Supreme Court decisions tilt heavily in favour of employers
Most people believe that court decisions are too pro-employee. This isuntrue. Despite employee-friendly workplace laws, Canadian employerssometimes get to call all the legal shots.
Most people believe that court decisions are too pro-employee. This is untrue. Despite employee-friendly workplace laws, Canadian employers sometimes get to call all the legal shots. Both employees, and their lawyers, should pause given some of the recent decisions of our courts:
• Fired employees may have to return to their old jobs. Refusing to return to his work months after he was dismissed, Teamsters business agent Douglas Evans was accused of failing to avoid further losses, as dismissed employees have an obligation to take all reasonable steps to find another job after having been fired. Until 2008, this obligation stopped short of requiring an employee to return to his or her former job. But in light of the Supreme Court’s decision in Evans, this may now be exactly what is required.
• The point of “undue hardship” in accommodating an employee’s disability at work has been rewritten. In Hydro Quebec, the Supreme Court ruled that a large organization, such as Hydro Quebec, was not required to create a new position in order to accommodate an absence-prone employee’s particular illness. Accommodation does not require the employer to alter the essence of the contract, which is that the employee must perform his or her job, the Court wrote. Instead, if the proper operation of its business would be especially restricted, employers can fire disabled employees without infringing human rights laws.
• Damages for the manner of dismissal are no longer “routine.” After the Honda decision, employees have been subtracting zeros from the value of their lawsuits as the Supreme Court limited mental distress and punitive damages in wrongful dismissal claims. In Honda, the Court also reminded employers that they are entitled to manage absenteeism in the workplace by closely monitoring specious claims for disability or chronic absenteeism.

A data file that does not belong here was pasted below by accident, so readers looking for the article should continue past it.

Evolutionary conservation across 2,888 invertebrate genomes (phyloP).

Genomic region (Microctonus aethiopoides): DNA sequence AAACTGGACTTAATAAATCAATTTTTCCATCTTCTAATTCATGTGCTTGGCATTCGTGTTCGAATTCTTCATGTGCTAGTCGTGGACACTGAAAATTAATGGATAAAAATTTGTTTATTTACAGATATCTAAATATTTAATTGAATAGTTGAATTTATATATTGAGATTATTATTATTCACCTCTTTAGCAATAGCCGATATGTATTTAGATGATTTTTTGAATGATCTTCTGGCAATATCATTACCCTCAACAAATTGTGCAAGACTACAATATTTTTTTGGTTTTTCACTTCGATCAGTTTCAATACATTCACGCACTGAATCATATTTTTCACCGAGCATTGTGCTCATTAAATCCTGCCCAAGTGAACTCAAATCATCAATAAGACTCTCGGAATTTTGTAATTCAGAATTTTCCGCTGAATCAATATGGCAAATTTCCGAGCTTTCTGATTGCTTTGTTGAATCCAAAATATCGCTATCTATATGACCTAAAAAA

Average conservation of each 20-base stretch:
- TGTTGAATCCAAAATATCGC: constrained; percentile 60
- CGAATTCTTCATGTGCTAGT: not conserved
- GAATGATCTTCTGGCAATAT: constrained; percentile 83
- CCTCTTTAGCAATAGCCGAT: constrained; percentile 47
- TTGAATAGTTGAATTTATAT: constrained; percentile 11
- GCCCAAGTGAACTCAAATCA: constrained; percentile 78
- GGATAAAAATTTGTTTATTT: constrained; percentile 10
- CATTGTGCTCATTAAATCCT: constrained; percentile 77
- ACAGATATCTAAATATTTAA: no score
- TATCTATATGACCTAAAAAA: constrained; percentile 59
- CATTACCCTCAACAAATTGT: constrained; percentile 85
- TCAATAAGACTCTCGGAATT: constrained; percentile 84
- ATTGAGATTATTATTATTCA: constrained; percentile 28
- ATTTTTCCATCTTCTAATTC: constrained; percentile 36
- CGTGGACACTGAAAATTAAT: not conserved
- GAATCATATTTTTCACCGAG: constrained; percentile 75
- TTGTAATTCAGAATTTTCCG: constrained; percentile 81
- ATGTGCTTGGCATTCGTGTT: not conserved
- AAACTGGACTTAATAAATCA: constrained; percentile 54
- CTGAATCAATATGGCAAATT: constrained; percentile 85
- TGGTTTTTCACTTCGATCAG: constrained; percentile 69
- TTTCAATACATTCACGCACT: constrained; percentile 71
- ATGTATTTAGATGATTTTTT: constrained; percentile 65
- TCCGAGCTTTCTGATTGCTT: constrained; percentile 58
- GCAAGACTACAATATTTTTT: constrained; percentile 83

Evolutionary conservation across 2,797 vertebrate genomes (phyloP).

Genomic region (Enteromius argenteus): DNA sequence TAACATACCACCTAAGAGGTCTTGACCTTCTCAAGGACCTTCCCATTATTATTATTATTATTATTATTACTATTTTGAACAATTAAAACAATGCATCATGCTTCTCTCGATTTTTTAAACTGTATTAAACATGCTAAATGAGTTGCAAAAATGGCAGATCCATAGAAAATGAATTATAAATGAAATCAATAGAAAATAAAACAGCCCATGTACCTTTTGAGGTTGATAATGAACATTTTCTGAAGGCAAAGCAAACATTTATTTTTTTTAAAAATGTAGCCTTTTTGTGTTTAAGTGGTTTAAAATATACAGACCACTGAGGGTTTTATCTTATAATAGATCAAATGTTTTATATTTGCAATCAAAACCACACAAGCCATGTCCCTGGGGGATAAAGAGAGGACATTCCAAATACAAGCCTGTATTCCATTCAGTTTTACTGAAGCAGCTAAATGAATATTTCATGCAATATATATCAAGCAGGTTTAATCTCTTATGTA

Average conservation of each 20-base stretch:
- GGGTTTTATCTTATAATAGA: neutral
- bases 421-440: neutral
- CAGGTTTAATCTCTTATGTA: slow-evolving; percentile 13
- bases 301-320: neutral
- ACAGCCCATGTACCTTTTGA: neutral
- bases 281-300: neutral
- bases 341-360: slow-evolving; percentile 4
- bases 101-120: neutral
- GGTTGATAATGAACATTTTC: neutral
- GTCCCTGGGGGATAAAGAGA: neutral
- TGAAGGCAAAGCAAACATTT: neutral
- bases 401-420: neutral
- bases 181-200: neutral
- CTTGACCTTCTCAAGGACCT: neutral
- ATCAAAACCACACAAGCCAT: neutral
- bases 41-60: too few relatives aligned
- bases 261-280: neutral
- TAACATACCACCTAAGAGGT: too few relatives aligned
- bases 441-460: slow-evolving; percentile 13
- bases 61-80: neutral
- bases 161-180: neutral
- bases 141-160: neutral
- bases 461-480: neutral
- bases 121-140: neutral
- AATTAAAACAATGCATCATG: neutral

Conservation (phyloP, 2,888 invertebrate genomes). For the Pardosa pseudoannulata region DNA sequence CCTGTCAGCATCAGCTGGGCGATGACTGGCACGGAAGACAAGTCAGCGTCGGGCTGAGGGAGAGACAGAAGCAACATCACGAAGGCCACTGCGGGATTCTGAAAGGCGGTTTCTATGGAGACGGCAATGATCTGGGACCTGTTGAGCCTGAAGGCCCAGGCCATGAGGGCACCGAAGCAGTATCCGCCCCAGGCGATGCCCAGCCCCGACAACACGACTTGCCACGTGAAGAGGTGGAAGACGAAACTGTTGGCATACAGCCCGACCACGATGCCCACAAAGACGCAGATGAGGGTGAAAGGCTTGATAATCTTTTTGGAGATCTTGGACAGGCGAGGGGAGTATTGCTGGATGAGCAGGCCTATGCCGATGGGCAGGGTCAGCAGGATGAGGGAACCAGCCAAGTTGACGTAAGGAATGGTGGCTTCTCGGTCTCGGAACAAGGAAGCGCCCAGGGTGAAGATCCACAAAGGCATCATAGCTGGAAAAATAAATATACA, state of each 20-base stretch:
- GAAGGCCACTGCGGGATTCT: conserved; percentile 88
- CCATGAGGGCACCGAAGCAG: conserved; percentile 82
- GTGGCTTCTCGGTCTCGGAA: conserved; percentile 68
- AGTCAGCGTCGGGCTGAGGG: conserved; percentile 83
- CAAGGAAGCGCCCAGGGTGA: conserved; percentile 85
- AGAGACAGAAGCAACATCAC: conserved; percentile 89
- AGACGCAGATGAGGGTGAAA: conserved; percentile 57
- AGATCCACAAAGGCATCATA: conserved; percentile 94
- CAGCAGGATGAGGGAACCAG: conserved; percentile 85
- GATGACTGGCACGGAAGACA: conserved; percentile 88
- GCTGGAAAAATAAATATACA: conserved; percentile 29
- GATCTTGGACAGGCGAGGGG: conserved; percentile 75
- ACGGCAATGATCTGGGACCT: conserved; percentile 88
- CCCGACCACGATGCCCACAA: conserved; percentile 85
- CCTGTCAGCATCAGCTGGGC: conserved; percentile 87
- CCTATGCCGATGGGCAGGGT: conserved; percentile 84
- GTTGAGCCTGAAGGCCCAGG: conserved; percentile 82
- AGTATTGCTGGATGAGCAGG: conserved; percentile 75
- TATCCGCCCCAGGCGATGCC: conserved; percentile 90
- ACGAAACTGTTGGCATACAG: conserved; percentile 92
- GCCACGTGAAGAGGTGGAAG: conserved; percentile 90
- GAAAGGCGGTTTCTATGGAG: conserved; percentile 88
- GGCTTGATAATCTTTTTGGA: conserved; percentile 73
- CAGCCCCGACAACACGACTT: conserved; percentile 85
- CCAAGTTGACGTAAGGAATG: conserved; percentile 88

• Drug and alcohol use may no longer constitute a “disability” under human rights legislation, meaning that employers might not be required to accommodate employees with an alcohol or drug dependency. In an Alberta appellate decision, the court upheld an employer’s right to perform mandatory pre-employment alcohol and drug screening tests, arguing that the recreational use of drugs and alcohol is not protected under legislation.
• Resign with enough notice – and don’t take customer lists with you. In the RBC case, the Supreme Court found that a group of employees who organized a mass departure that essentially crippled their employer’s office had no duty to compete fairly with their former employer. But not so fast. Even without the benefit of a non-solicit or non-compete agreement, employees must perform in good faith while still employed. Because they left without notice and took most of their clients with them, the group was ordered to pay damages.
• Be careful if you are going to criticize your boss. In a B.C. decision, the court confirmed that employees “are generally entitled to criticize their superiors without fear of immediate dismissal.” However, when such criticism goes over the edge, the employer is not required to tolerate it.
Daniel A. Lublin is an employment lawyer focusing on the law of dismissal. He can be reached at email@example.com.